African photography is on the rise. Following decades of photographic misrepresentation by observers from outside the continent, African photographers are now showing the world what they see through their lens. This is Africa spotlights them in a series of interviews.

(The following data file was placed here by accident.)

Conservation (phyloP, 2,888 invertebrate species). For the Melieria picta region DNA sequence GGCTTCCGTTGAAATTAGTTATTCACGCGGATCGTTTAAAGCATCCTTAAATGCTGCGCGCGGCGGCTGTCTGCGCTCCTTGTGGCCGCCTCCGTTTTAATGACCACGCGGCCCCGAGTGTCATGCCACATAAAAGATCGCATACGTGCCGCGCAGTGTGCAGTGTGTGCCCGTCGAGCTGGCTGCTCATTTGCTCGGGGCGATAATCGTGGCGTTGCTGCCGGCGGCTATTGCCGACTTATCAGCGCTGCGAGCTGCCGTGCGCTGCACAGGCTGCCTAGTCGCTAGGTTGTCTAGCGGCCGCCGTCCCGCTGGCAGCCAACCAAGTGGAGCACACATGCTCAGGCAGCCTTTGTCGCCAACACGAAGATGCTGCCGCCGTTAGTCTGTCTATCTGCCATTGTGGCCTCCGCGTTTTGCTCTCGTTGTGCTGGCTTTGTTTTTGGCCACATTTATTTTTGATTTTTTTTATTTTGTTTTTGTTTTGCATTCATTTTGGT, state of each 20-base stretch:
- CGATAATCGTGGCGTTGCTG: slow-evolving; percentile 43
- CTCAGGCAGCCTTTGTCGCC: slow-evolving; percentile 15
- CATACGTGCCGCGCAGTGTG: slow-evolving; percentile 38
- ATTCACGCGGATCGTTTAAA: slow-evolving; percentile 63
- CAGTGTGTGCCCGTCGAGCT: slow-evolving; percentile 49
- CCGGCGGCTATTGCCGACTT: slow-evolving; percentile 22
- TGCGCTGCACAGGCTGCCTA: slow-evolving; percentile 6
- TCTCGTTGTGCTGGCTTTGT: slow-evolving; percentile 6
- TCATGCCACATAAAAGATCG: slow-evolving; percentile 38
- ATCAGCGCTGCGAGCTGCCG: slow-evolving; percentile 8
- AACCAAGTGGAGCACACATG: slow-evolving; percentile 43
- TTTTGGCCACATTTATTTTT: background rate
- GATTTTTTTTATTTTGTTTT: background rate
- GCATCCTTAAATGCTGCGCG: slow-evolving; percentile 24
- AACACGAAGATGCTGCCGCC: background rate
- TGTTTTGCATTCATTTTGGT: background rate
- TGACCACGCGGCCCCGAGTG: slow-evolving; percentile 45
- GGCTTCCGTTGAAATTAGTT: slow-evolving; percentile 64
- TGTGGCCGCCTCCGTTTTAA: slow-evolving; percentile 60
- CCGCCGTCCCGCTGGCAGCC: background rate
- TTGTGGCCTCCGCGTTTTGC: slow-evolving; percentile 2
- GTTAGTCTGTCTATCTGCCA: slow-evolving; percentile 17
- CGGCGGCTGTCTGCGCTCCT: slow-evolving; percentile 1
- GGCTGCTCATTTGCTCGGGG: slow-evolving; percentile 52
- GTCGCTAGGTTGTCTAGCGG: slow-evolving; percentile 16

When South African photographer Alexia Webster visited Sudan in 2006, a specific situation opened her eyes. While on assignment for a big international media company she wanted to make a story about hiphop in the capital city of Khartoum, but her editors didn’t think it would fit into the image their audience has of the country as war torn and impoverished. On her next assignment, in a refugee camp in Kenya, a refugee came up to her and asked when he was going to see the images she shot. “I had to be honest and tell him, probably never. I knew that the photos would never get back to him.” The man became upset, telling her that he had been in the camp for over 15 years and didn’t have any images of himself or his family. “Foreign photographers had been coming in and out of the camp all the time taking photographs without sharing them”, Webster explains. “He was justifiably frustrated.” From this experience the idea for the ‘Street Studio Project’ was born. The project creates outdoor family portrait studios in public spaces and invites anyone to come have their portrait taken. Webster has a portable printer on site and prints the photographs for free for people to take home with them. She wanted to return these images, ‘treasures’, to the people she photographed.